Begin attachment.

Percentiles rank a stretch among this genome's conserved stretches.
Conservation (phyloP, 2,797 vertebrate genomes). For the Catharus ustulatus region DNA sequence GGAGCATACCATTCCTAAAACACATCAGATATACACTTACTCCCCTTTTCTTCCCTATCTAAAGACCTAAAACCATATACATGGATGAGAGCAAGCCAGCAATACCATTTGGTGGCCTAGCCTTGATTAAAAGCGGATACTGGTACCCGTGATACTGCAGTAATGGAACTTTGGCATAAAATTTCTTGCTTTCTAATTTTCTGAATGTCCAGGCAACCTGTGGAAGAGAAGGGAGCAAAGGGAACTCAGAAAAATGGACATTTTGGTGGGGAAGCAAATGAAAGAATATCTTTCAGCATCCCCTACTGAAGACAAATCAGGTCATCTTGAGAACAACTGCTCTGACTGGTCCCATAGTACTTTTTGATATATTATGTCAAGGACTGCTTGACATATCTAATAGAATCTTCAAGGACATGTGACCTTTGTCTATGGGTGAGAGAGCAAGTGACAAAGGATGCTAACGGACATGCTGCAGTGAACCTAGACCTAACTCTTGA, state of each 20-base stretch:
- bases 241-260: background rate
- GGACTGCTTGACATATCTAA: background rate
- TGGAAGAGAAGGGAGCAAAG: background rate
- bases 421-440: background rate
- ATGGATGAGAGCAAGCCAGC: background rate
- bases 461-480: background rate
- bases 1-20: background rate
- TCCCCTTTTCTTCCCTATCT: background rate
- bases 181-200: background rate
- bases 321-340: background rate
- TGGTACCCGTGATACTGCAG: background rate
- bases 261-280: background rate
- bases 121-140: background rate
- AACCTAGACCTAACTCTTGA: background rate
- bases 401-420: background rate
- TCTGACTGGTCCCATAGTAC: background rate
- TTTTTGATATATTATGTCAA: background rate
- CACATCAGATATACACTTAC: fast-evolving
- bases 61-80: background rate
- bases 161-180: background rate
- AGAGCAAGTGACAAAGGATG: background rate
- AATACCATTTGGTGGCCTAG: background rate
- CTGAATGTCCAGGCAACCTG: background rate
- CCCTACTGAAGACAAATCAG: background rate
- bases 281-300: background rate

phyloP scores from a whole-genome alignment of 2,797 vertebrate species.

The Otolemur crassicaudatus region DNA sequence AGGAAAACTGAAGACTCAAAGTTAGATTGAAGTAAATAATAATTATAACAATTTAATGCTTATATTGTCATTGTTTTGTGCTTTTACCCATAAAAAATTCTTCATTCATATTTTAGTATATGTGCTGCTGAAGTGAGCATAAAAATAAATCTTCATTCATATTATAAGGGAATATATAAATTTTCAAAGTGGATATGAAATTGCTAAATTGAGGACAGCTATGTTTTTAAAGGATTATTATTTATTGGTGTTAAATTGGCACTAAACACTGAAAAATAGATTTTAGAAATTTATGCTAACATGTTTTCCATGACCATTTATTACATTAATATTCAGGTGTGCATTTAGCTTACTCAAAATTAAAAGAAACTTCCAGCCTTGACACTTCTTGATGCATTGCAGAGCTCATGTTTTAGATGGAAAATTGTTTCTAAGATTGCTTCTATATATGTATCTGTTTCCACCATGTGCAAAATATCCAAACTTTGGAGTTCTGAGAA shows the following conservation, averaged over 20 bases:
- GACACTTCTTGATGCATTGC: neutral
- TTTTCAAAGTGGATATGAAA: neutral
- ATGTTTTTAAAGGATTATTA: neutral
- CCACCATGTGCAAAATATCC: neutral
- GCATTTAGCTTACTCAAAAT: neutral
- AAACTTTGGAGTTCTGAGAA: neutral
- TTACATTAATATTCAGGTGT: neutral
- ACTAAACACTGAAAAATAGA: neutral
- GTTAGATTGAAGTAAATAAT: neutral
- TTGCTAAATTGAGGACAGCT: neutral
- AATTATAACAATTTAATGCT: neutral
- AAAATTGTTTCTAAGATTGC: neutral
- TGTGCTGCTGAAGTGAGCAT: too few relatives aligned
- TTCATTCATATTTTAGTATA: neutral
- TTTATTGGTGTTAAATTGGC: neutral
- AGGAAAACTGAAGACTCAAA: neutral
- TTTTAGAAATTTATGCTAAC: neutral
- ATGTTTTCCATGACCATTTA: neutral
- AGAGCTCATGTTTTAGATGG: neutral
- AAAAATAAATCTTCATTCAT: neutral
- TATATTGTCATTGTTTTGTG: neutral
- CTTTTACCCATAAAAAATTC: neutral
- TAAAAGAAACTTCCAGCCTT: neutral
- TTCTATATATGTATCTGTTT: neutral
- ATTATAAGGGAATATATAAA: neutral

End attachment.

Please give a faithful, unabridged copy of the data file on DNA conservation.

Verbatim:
Percentiles rank a stretch among this genome's conserved stretches.
Conservation (phyloP, 2,797 vertebrate genomes). For the Catharus ustulatus region DNA sequence GGAGCATACCATTCCTAAAACACATCAGATATACACTTACTCCCCTTTTCTTCCCTATCTAAAGACCTAAAACCATATACATGGATGAGAGCAAGCCAGCAATACCATTTGGTGGCCTAGCCTTGATTAAAAGCGGATACTGGTACCCGTGATACTGCAGTAATGGAACTTTGGCATAAAATTTCTTGCTTTCTAATTTTCTGAATGTCCAGGCAACCTGTGGAAGAGAAGGGAGCAAAGGGAACTCAGAAAAATGGACATTTTGGTGGGGAAGCAAATGAAAGAATATCTTTCAGCATCCCCTACTGAAGACAAATCAGGTCATCTTGAGAACAACTGCTCTGACTGGTCCCATAGTACTTTTTGATATATTATGTCAAGGACTGCTTGACATATCTAATAGAATCTTCAAGGACATGTGACCTTTGTCTATGGGTGAGAGAGCAAGTGACAAAGGATGCTAACGGACATGCTGCAGTGAACCTAGACCTAACTCTTGA, state of each 20-base stretch:
- bases 241-260: background rate
- GGACTGCTTGACATATCTAA: background rate
- TGGAAGAGAAGGGAGCAAAG: background rate
- bases 421-440: background rate
- ATGGATGAGAGCAAGCCAGC: background rate
- bases 461-480: background rate
- bases 1-20: background rate
- TCCCCTTTTCTTCCCTATCT: background rate
- bases 181-200: background rate
- bases 321-340: background rate
- TGGTACCCGTGATACTGCAG: background rate
- bases 261-280: background rate
- bases 121-140: background rate
- AACCTAGACCTAACTCTTGA: background rate
- bases 401-420: background rate
- TCTGACTGGTCCCATAGTAC: background rate
- TTTTTGATATATTATGTCAA: background rate
- CACATCAGATATACACTTAC: fast-evolving
- bases 61-80: background rate
- bases 161-180: background rate
- AGAGCAAGTGACAAAGGATG: background rate
- AATACCATTTGGTGGCCTAG: background rate
- CTGAATGTCCAGGCAACCTG: background rate
- CCCTACTGAAGACAAATCAG: background rate
- bases 281-300: background rate

phyloP scores from a whole-genome alignment of 2,797 vertebrate species.

The Otolemur crassicaudatus region DNA sequence AGGAAAACTGAAGACTCAAAGTTAGATTGAAGTAAATAATAATTATAACAATTTAATGCTTATATTGTCATTGTTTTGTGCTTTTACCCATAAAAAATTCTTCATTCATATTTTAGTATATGTGCTGCTGAAGTGAGCATAAAAATAAATCTTCATTCATATTATAAGGGAATATATAAATTTTCAAAGTGGATATGAAATTGCTAAATTGAGGACAGCTATGTTTTTAAAGGATTATTATTTATTGGTGTTAAATTGGCACTAAACACTGAAAAATAGATTTTAGAAATTTATGCTAACATGTTTTCCATGACCATTTATTACATTAATATTCAGGTGTGCATTTAGCTTACTCAAAATTAAAAGAAACTTCCAGCCTTGACACTTCTTGATGCATTGCAGAGCTCATGTTTTAGATGGAAAATTGTTTCTAAGATTGCTTCTATATATGTATCTGTTTCCACCATGTGCAAAATATCCAAACTTTGGAGTTCTGAGAA shows the following conservation, averaged over 20 bases:
- GACACTTCTTGATGCATTGC: neutral
- TTTTCAAAGTGGATATGAAA: neutral
- ATGTTTTTAAAGGATTATTA: neutral
- CCACCATGTGCAAAATATCC: neutral
- GCATTTAGCTTACTCAAAAT: neutral
- AAACTTTGGAGTTCTGAGAA: neutral
- TTACATTAATATTCAGGTGT: neutral
- ACTAAACACTGAAAAATAGA: neutral
- GTTAGATTGAAGTAAATAAT: neutral
- TTGCTAAATTGAGGACAGCT: neutral
- AATTATAACAATTTAATGCT: neutral
- AAAATTGTTTCTAAGATTGC: neutral
- TGTGCTGCTGAAGTGAGCAT: too few relatives aligned
- TTCATTCATATTTTAGTATA: neutral
- TTTATTGGTGTTAAATTGGC: neutral
- AGGAAAACTGAAGACTCAAA: neutral
- TTTTAGAAATTTATGCTAAC: neutral
- ATGTTTTCCATGACCATTTA: neutral
- AGAGCTCATGTTTTAGATGG: neutral
- AAAAATAAATCTTCATTCAT: neutral
- TATATTGTCATTGTTTTGTG: neutral
- CTTTTACCCATAAAAAATTC: neutral
- TAAAAGAAACTTCCAGCCTT: neutral
- TTCTATATATGTATCTGTTT: neutral
- ATTATAAGGGAATATATAAA: neutral